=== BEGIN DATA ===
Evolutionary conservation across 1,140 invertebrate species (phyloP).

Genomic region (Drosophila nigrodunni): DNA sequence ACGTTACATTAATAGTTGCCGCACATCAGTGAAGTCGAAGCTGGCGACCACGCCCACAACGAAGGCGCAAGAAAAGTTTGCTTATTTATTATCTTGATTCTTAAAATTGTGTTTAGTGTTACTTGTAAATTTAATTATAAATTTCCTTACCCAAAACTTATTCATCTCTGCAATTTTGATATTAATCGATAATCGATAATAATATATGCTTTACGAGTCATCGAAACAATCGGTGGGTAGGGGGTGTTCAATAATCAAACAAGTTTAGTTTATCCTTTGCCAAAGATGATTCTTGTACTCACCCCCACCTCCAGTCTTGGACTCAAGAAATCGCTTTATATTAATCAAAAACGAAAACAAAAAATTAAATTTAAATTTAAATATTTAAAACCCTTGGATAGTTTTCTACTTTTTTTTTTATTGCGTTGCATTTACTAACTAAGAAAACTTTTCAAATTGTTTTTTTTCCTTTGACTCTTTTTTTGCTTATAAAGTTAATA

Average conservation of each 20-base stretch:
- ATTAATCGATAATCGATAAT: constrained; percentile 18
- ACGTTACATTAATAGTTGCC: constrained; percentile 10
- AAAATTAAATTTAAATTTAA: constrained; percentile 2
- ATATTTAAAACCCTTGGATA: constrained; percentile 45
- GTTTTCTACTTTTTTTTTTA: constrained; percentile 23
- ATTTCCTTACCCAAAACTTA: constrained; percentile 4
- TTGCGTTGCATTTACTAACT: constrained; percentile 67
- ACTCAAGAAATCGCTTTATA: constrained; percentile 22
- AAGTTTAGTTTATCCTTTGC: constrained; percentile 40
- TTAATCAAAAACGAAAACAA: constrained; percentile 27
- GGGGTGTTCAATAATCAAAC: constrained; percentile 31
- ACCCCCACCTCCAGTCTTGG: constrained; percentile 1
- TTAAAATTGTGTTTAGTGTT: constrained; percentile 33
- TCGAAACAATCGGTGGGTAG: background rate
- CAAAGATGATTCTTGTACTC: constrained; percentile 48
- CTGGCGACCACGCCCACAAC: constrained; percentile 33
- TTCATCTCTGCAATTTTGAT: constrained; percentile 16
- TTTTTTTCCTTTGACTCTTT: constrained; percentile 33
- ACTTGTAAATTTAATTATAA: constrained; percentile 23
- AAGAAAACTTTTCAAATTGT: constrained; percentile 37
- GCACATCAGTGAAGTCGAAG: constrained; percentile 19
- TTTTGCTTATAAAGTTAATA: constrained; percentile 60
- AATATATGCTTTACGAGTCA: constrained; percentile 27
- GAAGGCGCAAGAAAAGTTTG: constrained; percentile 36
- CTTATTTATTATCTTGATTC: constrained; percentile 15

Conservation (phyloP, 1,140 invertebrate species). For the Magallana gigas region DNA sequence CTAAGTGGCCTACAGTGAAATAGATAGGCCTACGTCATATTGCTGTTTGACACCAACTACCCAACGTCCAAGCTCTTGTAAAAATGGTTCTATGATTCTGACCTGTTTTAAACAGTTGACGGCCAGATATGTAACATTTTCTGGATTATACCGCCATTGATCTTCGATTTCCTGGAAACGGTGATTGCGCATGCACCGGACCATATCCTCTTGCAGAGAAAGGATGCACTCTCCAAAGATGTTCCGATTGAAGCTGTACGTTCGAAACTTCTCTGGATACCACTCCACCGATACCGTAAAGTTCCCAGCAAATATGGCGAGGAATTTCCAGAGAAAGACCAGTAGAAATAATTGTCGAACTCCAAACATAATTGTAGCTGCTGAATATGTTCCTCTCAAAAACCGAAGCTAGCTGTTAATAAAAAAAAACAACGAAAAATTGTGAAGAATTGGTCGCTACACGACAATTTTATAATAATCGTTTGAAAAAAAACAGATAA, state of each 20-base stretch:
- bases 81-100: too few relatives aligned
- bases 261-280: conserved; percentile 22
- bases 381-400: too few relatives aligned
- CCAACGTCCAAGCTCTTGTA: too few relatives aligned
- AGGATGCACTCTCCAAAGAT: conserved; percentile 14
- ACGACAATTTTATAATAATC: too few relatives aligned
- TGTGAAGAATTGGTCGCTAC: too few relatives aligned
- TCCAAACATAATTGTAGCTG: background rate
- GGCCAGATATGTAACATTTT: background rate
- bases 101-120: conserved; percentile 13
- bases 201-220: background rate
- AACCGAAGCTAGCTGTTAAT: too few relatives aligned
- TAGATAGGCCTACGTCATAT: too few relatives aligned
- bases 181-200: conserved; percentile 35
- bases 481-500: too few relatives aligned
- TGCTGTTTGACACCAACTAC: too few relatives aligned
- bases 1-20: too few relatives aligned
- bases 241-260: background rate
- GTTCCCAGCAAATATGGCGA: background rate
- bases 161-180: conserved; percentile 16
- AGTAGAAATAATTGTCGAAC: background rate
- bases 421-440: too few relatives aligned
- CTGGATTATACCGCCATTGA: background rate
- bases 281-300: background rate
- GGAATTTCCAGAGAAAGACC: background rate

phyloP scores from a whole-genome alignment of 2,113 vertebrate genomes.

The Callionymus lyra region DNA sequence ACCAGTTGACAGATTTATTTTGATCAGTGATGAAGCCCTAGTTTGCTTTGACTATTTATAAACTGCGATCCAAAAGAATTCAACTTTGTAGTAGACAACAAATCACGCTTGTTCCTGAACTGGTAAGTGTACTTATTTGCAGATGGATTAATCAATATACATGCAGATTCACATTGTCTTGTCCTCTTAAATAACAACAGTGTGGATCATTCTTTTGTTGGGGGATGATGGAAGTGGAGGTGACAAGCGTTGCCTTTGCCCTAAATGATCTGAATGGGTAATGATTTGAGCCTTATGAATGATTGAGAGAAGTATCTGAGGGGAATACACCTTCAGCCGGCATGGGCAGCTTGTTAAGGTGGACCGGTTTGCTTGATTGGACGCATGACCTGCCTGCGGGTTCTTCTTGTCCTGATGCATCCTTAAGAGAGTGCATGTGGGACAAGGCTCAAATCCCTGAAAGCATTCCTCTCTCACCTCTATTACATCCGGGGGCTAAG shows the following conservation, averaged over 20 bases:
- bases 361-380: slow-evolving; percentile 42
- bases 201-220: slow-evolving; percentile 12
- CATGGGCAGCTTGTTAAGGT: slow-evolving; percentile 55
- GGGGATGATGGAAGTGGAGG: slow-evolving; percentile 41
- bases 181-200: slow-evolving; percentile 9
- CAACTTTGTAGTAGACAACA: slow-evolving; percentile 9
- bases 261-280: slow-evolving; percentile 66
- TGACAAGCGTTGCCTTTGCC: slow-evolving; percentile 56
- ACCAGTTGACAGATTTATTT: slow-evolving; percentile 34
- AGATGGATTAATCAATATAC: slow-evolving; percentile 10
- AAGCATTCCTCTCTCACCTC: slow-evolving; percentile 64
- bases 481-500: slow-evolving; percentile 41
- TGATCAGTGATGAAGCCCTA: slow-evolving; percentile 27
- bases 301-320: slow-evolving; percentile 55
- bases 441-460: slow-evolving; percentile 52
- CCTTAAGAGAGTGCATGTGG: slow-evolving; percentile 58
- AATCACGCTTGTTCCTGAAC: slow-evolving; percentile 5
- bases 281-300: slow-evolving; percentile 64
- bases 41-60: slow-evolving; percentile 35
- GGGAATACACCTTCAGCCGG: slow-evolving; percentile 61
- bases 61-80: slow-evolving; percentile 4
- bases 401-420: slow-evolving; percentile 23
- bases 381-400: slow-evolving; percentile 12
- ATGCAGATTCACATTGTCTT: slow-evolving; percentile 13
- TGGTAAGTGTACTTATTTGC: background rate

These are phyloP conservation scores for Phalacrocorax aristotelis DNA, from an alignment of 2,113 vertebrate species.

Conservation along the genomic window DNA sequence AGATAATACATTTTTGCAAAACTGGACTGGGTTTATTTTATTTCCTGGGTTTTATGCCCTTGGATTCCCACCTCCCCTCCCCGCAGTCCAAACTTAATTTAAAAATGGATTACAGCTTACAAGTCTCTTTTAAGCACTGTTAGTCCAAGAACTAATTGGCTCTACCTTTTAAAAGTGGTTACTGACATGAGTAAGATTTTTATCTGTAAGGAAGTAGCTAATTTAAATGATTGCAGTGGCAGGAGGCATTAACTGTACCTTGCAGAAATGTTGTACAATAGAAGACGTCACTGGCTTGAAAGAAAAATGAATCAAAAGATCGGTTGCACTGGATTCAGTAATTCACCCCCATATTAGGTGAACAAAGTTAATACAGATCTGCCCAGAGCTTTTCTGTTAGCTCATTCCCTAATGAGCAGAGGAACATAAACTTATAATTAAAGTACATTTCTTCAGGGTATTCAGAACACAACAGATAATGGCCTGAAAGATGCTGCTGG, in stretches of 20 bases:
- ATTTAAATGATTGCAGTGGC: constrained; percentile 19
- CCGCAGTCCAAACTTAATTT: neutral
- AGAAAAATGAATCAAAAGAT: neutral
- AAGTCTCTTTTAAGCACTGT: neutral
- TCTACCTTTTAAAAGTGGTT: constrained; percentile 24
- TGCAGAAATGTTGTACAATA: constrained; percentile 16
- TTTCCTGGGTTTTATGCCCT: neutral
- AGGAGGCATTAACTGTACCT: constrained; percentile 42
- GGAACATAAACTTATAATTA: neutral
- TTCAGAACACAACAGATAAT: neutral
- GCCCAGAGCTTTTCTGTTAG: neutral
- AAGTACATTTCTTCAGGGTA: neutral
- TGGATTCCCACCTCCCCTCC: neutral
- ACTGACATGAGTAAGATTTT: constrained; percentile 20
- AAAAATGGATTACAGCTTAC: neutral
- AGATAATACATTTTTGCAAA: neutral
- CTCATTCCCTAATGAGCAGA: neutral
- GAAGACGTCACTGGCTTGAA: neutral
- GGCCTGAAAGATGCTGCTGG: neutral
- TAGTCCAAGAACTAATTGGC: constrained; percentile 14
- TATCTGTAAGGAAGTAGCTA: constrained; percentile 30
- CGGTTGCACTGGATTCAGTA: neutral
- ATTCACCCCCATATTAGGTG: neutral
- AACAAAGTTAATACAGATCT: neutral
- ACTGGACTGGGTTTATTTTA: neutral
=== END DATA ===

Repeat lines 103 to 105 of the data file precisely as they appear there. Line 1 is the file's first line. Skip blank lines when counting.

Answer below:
- TAGTCCAAGAACTAATTGGC: constrained; percentile 14
- TATCTGTAAGGAAGTAGCTA: constrained; percentile 30
- CGGTTGCACTGGATTCAGTA: neutral